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Expecting? Here's What to Expect During the First Trimester

Your first trimester of pregnancy is a roller coaster for you and your body. In addition to the overwhelming joy and fear you may be feeling during the start of your pregnancy, you may also experience a number of physical symptoms that can have you wondering: Is this normal?

At his practice in Lake Mary, FL, Christopher Quinsey is an OB/GYN who specializes in pregnancy and prenatal care and understands the many questions and concerns you may have during the first 12 weeks of your pregnancy. If you’re expecting, here’s what you can expect during your first trimester.

Am I pregnant?

Your first trimester covers the first 12 weeks of your pregnancy, which begins on the first day of your last menstrual period. What does this mean? For a portion of your first trimester, you may not even know you’re pregnant. 

For most women, missing their period is the first clue that they may be pregnant. If you’re trying to get pregnant, you may start taking home pregnancy tests before your period is due, but this may lead to inaccurate results. The Mayo Clinic says you get the most accurate results from a home pregnancy test if you take the test the day after your missed period.

During the first few weeks, you may also experience physical symptoms such as cramping or mild bleeding when your egg implants itself into your uterus. Though too early to test, these may be early signs and symptoms that things are about to change.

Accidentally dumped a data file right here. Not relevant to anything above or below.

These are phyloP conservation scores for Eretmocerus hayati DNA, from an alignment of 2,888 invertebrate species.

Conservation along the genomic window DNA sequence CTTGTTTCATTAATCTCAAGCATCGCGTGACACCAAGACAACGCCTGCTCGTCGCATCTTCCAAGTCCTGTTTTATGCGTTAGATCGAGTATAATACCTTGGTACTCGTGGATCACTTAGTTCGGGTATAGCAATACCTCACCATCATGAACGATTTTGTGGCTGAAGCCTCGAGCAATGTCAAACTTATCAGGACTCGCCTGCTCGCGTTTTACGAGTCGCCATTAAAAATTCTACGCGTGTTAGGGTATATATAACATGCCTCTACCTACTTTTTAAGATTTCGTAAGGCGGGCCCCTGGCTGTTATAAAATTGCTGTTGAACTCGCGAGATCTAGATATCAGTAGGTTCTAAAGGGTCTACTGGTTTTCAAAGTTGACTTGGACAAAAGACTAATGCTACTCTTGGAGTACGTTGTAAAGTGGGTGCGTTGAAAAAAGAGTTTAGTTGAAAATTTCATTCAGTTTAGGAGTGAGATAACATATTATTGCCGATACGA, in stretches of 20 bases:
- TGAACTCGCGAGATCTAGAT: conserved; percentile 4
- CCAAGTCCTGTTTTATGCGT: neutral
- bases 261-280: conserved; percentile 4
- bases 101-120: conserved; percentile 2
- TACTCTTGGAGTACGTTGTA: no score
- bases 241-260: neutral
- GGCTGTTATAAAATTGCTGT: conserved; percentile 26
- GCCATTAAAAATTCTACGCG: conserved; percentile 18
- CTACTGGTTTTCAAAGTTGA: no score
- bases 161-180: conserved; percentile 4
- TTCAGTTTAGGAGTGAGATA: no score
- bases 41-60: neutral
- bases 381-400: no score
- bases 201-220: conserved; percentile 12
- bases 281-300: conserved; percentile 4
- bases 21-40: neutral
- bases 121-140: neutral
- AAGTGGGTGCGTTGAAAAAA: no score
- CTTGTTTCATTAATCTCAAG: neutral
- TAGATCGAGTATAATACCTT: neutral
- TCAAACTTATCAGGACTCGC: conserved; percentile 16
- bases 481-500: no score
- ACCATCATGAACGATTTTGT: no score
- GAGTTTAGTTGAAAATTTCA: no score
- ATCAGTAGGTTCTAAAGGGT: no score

Morning sickness and fatigue

Pregnancy is supposed to be a joyful, happy experience, right? Well, your body may say otherwise. Due to the hormonal changes that occur during your first trimester, you may prefer your bed to any other activity. 

You can blame your rising human chorionic gonadotropin (hCG) hormones for your first trimester morning sickness. This hormone is produced by the cells that surround your embryo, which eventually becomes the placenta. 

Don’t be fooled by the name — your morning sickness (nausea and vomiting) can occur day or night. For most women, this side effect of pregnancy generally disappears when hCG levels decrease as you enter your second trimester. 

During the early stages of your pregnancy, your body is also producing tremendous amounts of progesterone, which helps thicken your uterus to support the implantation of your egg. However, these high levels of progesterone also make you feel extremely tired, even after a full night’s rest.

Your transforming body

During your first trimester of pregnancy, your body is physically changing. Some of these changes you can see, such as your swelling breasts as they get ready for breastfeeding, your glowing skin due to an increase in blood circulation, and your growing waistline as your uterus expands. 

In addition to the visible changes that occur during your first trimester, you may also experience physical symptoms from these changes, such as an increase in urination due to pressure placed on your bladder from your growing uterus. Heartburn and constipation are also common symptoms of pregnancy that begin during the first trimester as your digestive system slows down to improve nutrient absorption.

Other common symptoms you may experience during your first trimester include:

You can also expect vaginal changes, including a thickening of the tissue and a decrease in sensitivity. You may notice vaginal discharge and mild spotting. Though spotting is normal during the first trimester, you should contact us immediately for an evaluation. 

The emotional and physical changes that occur during your first trimester of pregnancy are dizzying. But we can help you make it through. For comprehensive prenatal care, contact Dr. Quinsey by phone or online to schedule a consultation.

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